When we talk about an ingrown nail, we mean a toe that, to look at, looks obviously in trouble. It will be red, swollen, weeping, bloody and producing pus. There are several reasons you might have developed an infected toenail. Often, it is either a cutting error, trauma or a long-term shape problem.
There is another nail complaint called onychophosis that is usually thought to be an ingrown nail by the public but is a different condition. Looking at it, all will appear to be normal. This is discussed in the Nail Shape section below.
Trauma? This is much the same as above. Perhaps the trauma ripped the nail and left a shape edge. Otherwise, perhaps there was a single blow that pushed the intact nail edge (without a spike) to cut the skin. Often the trauma is not one single ‘big’ event but rather multiple small events such as the second toe pressing in on the nail of the big toe. In any case, the podiatrist will assess the cause and provide a solution to address the cause of the problem.
Nail Shape? Sometimes the nail is curved excessively down into the nail groove at the side of the nail plate. In this case, one part of the nail will press into the skin much harder than elsewhere. This will cause a thickening of the skin there which amounts to a corn in the nail groove. These can be very painful ! Likewise, pressure from a shoe or another toe can push thenail too hard and have the same result. It is usually necessary for the podiatrist to use a very fine tool to take away a slip of the nail and expose the corny area in the nail groove. This can then be cut out, again with a very fine tool. The process is generally painless. Relief is immediate. For more information, please browse to our printable Ingrown Toenail Info Sheet. Alternatively, use this link to return to the Podiatry FAQs Blog.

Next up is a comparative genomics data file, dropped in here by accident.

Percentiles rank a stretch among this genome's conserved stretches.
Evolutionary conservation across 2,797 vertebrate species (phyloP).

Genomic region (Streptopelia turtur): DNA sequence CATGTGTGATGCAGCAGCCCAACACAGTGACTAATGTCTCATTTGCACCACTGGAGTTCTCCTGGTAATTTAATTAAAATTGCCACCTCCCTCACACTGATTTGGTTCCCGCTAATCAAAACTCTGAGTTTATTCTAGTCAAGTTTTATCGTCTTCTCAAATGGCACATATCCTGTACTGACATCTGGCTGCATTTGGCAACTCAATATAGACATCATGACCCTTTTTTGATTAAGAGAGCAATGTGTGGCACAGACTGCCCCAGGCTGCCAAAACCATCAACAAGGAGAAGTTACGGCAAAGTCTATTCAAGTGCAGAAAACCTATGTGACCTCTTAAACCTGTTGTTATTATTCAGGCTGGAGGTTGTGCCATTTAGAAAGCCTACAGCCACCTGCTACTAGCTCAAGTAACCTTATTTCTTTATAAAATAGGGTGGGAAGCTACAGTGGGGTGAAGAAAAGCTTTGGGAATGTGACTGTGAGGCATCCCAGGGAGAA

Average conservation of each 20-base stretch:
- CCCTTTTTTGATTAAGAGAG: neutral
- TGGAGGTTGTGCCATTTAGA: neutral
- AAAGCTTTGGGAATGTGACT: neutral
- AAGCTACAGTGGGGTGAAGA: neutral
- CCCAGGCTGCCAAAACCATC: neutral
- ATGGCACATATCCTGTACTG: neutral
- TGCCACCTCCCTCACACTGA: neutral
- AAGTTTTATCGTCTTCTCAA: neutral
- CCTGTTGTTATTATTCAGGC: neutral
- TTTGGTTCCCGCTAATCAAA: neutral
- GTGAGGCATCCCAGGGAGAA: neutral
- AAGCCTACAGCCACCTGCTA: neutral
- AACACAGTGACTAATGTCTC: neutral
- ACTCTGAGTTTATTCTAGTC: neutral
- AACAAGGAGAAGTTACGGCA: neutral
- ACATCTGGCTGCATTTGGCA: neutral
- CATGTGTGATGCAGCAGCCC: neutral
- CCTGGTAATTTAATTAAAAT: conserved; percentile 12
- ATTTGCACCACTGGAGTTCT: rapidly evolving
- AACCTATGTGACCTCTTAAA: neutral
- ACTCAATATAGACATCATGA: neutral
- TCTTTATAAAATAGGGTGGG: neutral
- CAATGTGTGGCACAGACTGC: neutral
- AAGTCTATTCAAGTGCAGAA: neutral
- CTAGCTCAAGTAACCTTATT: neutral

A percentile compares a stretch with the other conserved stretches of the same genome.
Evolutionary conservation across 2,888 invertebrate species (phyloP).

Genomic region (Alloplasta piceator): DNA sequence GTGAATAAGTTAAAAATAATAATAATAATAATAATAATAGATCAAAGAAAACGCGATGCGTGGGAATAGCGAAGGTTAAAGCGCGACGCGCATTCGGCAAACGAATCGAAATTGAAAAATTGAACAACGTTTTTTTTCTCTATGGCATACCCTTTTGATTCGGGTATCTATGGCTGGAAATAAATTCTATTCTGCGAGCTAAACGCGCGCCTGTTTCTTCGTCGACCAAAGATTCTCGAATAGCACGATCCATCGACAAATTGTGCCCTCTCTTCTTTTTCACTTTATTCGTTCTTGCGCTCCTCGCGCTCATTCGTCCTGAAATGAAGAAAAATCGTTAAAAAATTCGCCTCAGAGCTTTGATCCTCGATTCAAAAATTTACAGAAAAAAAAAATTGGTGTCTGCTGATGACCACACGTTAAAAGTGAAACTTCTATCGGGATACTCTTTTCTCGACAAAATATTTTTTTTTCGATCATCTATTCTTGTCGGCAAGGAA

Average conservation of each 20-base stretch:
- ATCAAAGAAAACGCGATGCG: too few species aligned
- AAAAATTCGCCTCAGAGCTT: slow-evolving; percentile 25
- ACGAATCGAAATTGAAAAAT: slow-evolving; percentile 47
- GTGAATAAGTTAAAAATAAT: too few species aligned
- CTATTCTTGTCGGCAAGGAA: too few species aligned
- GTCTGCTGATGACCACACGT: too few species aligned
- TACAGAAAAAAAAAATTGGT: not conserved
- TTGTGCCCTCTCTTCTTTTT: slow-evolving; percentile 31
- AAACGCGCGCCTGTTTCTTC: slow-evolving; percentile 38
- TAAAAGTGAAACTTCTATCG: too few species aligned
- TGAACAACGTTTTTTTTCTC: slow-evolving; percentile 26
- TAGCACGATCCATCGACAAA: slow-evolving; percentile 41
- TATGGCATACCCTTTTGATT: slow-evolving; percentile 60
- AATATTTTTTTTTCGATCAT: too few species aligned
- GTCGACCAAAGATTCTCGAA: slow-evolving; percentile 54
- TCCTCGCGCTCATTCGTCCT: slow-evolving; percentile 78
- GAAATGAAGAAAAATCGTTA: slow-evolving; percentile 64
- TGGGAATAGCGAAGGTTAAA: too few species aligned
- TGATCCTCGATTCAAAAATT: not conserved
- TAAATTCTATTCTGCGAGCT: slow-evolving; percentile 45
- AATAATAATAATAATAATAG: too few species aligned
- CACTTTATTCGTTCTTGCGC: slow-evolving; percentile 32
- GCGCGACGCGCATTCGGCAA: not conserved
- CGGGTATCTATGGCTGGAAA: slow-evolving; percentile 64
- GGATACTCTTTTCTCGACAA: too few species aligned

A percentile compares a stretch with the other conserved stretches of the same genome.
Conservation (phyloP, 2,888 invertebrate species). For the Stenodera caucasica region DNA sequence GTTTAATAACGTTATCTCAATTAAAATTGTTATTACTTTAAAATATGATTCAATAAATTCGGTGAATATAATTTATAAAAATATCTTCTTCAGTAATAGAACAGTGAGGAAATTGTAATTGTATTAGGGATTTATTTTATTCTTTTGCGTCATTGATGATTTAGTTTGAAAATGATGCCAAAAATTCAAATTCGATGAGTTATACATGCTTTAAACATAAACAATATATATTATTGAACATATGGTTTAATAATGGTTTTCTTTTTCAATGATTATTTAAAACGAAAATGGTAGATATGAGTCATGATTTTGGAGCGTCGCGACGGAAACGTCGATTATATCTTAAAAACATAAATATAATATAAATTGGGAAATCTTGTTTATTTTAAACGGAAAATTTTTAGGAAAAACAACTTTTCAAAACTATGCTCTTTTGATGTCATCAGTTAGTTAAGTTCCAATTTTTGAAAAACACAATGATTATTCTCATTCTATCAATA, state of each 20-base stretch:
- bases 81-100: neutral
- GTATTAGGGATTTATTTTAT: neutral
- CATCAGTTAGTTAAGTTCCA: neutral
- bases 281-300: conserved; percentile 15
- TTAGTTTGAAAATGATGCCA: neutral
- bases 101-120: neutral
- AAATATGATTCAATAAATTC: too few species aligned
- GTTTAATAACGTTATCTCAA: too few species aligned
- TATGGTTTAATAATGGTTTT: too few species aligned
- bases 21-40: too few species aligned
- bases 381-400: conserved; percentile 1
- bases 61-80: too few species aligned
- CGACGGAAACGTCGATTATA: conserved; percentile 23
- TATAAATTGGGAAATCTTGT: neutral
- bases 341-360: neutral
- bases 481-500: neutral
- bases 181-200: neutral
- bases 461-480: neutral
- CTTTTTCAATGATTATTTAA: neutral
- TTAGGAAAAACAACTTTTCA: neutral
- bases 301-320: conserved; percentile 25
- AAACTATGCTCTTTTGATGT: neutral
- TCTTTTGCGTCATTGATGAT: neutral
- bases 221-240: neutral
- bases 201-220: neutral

Poor Cutting? When cutting nails down the side, frequently you won’t be able to see the extreme edge of the nail as it will be hidden beneath the flap of skin that bulges up beside the nail. As nails are brittle things, each time you cut one, the clippers start the cut with then usually finishes by the nail splitting through ahead of the clipper’s jaws. If you are lucky, this split runs to the edge of the nail fairly straight and nothing further happens. If the nail splits in a way that shortens almost all of the nail but leaves the very edge longer and pointy, you have a recipe for an ingrown toenail. If you had done what your Mum always said to and cut them straight across the top, this ‘spike’ will not be down in the skin fold and will be visibly poking out of the skin fold where it can’t cause much trouble. If you had the clippers pointing down into the fold, the spike will be hidden and the skin will be pressing in all around the jagged piece. All that needs to happen now is a tight shoe or a kick that forces the skin to be punctured onto the spike.Nail edges are dirty places and are always full of nasty bacteria from the large intestine (i.e. the bowel). A puncture here will always get infected. The skin then swells up, impaling itself still further onto the nail spike and getting into a worsening spiral. At this stage, antibiotics may dull the pain and reduce the overt infection but obviously this won’t remove the spike from inside the skin. As soon as the antibiotic effect finishes, the infection will swiftly return. In the medium term, the skin will try to grow new skin cells to close the hole. No matter how much skin you grow, the hole still exists because it has a nail shard in it, keeping it open. This proliferation of skin is called hypergranulation tissue and looks very bloody, almost like liver tissue. In the long term, this swollen skin may become permanent. See a podiatrist as early as possible to have the nail spike removed. A usual nail-cutting error (Right) and the pattern of nail that would be removed to solve the problem is shown reflected on the Left.